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California’s 33rd Congressional district has long been considered one of the Democrats’ most valuable stretches of real estate, but in Tuesday’s open primary Republican Elan Carr was the top vote-getter among a field of 18 candidates vying for a chance to advance to the general election.
Carr jumped to an early lead as the Democrats split the vote in the race to succeed longtime U.S. Rep. Henry Waxman. State Sen. Ted Lieu, who finished in second place, will face off against Carr in the November election. Los Angeles City Controller Wendy Greuel, a former DreamWorks executive with strong backing from Hollywood studio heads, finished in third place. Early returns showed author Marianne Williamson, a favorite among industry progressives, neck and neck with public radio host Matt Miller for fourth place. With 100 percent of precincts reporting, Carr received 21.5 percent of the vote ahead of Lieu’s 19 percent and Greuel’s 16.8 percent. Williamson finished slightly ahead of Miller with 12.9 percent of the vote to his 12 percent.
Apart from Manhattan’s Upper West Side, there’s nothing quite like California’s 33rd Congressional District, which stretches from Los Angeles’ South Bay up the coast to Malibu and from Santa Monica through Brentwood, Bel Air, Beverly Hills and into Hancock Park.
Waxman’s decision not to run unleashed a wave of pent-up political ambition on the wealthy Westside, which is deeply liberal and heavily Jewish. Voters were offered a veritable smorgasbord of candidates, which included conventional Democrats, moderate Republicans, and a few independents. According to the Center for Responsive Politics, the District 33 candidates spent more than $6.2 million during the primary, making it one of the most expensive races in the country.
The surprise fundraiser was Williamson, who finished atop the money derby with nearly $1.6 million, much of it gathered at Hollywood fundraisers. Lieu, who had the backing of the state’s Democratic establishment, came in second with just over $1 million, while former DreamWorks executive Greuel — who enjoyed the backing of Steven Spielberg, Jeffrey Katzenberg and David Geffen — rolled up a bit more than $900,000. Onetime White House aide turned public radio commentator Miller collected $750,000.
Republican Carr, an Iraq war veteran and gang prosecutor with the Los Angeles County District Attorney’s Office, raised $423,000. Although he was outspent by his competitors, Carr managed to get the voters’ attention because of his strong ties to Israel, where his parents lived before immigrating to the United States.
Jewish Journal recently ran a column by David Suissa with a headline asking, “Can Elan Carr split the blue sea?”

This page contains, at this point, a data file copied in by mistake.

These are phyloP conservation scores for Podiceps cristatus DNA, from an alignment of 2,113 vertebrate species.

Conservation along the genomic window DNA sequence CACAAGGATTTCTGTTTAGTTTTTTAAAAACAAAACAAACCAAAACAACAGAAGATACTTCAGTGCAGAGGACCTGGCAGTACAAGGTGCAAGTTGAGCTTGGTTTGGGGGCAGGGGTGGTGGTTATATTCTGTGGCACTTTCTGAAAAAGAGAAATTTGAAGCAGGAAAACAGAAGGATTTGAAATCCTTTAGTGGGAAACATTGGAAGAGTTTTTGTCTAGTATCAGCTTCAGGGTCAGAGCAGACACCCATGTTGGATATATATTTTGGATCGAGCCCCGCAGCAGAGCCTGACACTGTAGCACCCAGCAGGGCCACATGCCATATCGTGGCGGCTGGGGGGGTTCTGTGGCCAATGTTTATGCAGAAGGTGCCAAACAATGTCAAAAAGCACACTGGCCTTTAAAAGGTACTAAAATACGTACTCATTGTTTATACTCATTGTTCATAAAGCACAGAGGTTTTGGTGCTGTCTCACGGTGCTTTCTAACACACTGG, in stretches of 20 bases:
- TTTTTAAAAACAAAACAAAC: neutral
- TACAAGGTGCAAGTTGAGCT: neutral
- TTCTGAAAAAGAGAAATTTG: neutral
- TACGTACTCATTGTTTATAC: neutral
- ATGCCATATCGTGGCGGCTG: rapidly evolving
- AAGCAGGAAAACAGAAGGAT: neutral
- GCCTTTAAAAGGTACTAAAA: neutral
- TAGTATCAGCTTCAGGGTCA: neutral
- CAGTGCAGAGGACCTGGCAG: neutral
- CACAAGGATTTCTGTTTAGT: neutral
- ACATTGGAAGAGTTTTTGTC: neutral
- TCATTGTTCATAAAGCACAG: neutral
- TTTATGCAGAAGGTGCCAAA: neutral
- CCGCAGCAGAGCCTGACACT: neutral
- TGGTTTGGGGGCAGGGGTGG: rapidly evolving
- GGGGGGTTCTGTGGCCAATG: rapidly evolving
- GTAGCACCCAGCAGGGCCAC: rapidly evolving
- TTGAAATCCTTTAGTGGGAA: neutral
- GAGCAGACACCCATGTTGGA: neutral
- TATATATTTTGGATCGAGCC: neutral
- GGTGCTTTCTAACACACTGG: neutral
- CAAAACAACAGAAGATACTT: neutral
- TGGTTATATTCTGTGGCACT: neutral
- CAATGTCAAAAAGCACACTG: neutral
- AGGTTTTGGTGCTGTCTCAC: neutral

“From what I’ve gathered during several conversations over the past few weeks, Carr, who speaks fluent Hebrew and whose family belongs to several Westside synagogues, doesn’t believe the odds are so bad,” Suissa wrote. “First, there’s the math. With all those prominent Democratic candidates splitting the liberal vote, he sees a good chance of getting into the runoff under the Republican ticket.”
It turns out Carr was right.
Now, with the primary behind them, both Carr and Lieu will have to hop back on the fundraising treadmill, since the general election campaign is likely to be more expensive. The unbeatable Waxman spent $2.7 million to retain his seat the last time he ran.
The crowded race to replace another longtime officeholder — Zev Yaroslavsky — as the Westside’s Los Angeles County supervisor was another of those unusual local contests that attracted significant interest — and contributions — from the entertainment industry.
In large part, that was attributable to the presence of two candidates with deep and longstanding Hollywood ties — onetime television actress Sheila Kuehl and Kennedy scion Bobby Shriver, a Santa Monica activist and philanthropist.
Kuehl finished in first place Tuesday with 36 percent of the vote. Shriver finished 7 percentage points behind Kuehl. The two will face off in the November general election.
Though Kuehl received the endorsement of the County Democratic Party, Shriver’s list of campaign donors looked more like that of a candidate for national rather than local office, with names like Oprah Winfrey, Tom Hanks and wife Rita Wilson, Jerry Bruckheimer, Jimmy Iovine, Warren Beatty, Larry David, Ted Danson and Michael Douglas.
Among the entertainment industry heavies who contributed the legal maximum to Shriver were Spielberg, Katzenberg and Geffen, along with Disney CEO Bob Iger, Fox film head Jim Gianopulos and Warner Bros. boss Kevin Tsujihara.
Another candidate on Hollywood’s radar this season was former WGA president Patric Verrone, who decided three months ago to join the race to succeed Lieu in the 26th District. On Tuesday, Verrone came in a distant seventh among eight candidates in the race for Lieu’s state senate seat. Santa Monica-Malibu school board member Ben Allen, the top vote-getter in that race, is expected to face activist Sandra Fluke, who finished in second place, in November’s general election.
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